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London Bombs Death Toll Expected to Remain Below 100

London Police Commissioner Ian Blair says he expects the final death toll from Thursday's bus and subway bombings to be fewer than 100.

Authorities say the number of deaths now exceeds 50, with more than 700 wounded.

Mr. Blair said Friday that 13 people died in the blast that tore open a double-decker bus. He said some bodies had to be left on wrecked underground trains while engineers worked to ensure the safety of the tunnel. Meanwhile, investigators sifted through the debris for clues to who carried out the attacks.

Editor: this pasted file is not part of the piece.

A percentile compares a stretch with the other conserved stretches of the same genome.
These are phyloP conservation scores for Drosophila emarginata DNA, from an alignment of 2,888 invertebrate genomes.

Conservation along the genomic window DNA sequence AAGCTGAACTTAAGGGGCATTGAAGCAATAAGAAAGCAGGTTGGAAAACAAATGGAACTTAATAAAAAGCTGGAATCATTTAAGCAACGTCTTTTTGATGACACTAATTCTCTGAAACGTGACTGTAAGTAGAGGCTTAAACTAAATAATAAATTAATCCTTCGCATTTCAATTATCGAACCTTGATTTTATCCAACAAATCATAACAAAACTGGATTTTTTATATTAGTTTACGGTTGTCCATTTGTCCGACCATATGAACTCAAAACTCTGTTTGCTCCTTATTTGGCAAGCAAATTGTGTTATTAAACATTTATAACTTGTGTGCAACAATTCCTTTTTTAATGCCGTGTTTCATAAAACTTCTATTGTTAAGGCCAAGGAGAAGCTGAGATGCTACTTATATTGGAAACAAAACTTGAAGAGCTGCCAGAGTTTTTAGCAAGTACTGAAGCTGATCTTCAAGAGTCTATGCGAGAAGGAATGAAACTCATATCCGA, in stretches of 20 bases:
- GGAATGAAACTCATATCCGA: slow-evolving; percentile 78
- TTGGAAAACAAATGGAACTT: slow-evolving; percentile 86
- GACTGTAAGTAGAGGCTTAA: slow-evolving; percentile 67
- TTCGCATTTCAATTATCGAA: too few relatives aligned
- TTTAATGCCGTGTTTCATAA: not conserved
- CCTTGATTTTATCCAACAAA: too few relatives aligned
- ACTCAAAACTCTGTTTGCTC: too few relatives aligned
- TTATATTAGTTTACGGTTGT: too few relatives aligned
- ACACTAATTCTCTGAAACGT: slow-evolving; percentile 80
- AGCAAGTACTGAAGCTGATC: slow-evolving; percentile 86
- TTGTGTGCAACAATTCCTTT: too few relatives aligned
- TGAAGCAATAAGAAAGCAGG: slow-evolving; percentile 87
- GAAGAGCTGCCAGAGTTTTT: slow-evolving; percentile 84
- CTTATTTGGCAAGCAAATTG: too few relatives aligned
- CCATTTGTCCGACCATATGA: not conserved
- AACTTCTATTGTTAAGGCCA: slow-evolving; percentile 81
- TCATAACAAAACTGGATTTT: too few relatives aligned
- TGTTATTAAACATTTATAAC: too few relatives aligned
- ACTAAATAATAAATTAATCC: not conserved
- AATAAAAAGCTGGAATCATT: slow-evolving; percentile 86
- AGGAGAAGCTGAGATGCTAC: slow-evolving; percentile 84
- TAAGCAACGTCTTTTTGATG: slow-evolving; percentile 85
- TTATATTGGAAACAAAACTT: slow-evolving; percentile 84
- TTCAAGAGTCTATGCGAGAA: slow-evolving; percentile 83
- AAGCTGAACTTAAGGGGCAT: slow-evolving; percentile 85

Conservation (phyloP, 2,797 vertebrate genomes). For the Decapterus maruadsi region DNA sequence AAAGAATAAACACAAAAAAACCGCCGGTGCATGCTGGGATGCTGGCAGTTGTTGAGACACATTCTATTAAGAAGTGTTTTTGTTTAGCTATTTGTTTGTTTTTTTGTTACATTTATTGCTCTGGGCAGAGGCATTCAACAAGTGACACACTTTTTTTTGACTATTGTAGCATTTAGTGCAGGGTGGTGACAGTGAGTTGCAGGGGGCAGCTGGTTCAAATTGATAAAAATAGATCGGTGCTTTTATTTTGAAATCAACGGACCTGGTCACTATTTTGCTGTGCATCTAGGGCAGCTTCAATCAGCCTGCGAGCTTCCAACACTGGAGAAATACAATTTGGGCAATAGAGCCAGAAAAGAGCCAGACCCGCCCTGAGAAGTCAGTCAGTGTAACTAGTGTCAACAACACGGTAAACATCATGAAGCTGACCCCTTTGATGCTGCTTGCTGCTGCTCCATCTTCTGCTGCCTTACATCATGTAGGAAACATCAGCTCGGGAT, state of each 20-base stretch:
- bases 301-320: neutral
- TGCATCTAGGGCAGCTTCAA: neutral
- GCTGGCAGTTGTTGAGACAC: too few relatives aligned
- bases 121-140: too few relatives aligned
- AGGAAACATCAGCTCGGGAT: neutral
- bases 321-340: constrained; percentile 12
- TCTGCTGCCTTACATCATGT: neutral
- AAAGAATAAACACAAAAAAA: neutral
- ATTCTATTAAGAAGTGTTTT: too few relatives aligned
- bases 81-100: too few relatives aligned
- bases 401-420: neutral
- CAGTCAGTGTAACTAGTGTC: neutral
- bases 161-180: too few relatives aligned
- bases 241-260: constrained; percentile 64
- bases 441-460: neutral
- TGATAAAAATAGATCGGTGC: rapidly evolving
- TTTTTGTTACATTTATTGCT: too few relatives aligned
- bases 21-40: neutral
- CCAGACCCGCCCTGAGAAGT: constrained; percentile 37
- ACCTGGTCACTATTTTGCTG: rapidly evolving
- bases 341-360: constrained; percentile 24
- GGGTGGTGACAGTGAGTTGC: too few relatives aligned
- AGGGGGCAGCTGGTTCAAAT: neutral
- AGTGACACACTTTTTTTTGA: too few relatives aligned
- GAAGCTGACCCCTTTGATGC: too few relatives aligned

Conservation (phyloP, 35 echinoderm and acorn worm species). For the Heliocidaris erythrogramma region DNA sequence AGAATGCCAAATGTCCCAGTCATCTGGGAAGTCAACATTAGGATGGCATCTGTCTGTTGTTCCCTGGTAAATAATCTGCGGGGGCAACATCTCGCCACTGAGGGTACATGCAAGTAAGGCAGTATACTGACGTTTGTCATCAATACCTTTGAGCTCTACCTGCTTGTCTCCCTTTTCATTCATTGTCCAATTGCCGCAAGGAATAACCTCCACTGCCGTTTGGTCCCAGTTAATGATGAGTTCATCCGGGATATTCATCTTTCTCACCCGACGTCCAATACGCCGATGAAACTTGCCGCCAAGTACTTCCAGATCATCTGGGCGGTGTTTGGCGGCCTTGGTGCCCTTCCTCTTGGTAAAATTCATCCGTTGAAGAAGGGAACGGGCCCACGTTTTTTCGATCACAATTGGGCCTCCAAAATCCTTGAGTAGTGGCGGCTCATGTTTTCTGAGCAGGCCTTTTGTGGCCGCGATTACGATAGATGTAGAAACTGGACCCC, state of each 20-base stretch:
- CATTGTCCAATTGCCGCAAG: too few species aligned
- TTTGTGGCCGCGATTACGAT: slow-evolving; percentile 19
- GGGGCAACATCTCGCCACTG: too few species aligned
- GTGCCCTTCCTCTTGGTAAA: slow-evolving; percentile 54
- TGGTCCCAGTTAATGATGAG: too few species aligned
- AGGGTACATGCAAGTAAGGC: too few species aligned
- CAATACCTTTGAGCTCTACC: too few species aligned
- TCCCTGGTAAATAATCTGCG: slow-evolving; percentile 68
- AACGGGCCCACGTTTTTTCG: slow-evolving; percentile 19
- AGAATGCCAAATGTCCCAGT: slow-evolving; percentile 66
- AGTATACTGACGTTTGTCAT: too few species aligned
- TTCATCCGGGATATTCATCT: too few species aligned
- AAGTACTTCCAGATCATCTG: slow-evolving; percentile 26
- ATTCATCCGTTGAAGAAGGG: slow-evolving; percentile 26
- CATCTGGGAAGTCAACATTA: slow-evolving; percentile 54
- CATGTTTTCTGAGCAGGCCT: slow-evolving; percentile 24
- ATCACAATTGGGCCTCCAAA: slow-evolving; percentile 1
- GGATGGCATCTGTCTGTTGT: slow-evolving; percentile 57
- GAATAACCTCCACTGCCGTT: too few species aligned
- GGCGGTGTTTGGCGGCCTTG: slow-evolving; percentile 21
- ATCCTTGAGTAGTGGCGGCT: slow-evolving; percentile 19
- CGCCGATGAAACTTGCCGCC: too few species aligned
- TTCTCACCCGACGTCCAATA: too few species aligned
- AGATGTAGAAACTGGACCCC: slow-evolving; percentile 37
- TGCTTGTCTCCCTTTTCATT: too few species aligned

The commissioner told reporters the bombs were all quite small, about four kilograms, and said there was no indication they were suicide blasts. But he added he could not rule that out.

Earlier, Mr. Blair said the attacks had all the hallmarks of the al-Qaida terrorist network, but he predicted a long and complex probe. A previously unknown "Secret Group of al-Qaida's Jihad in Europe" claimed responsibility on an Arabic-language website soon after the blasts.

Some information for this report provided by AP, AFP and Reuters.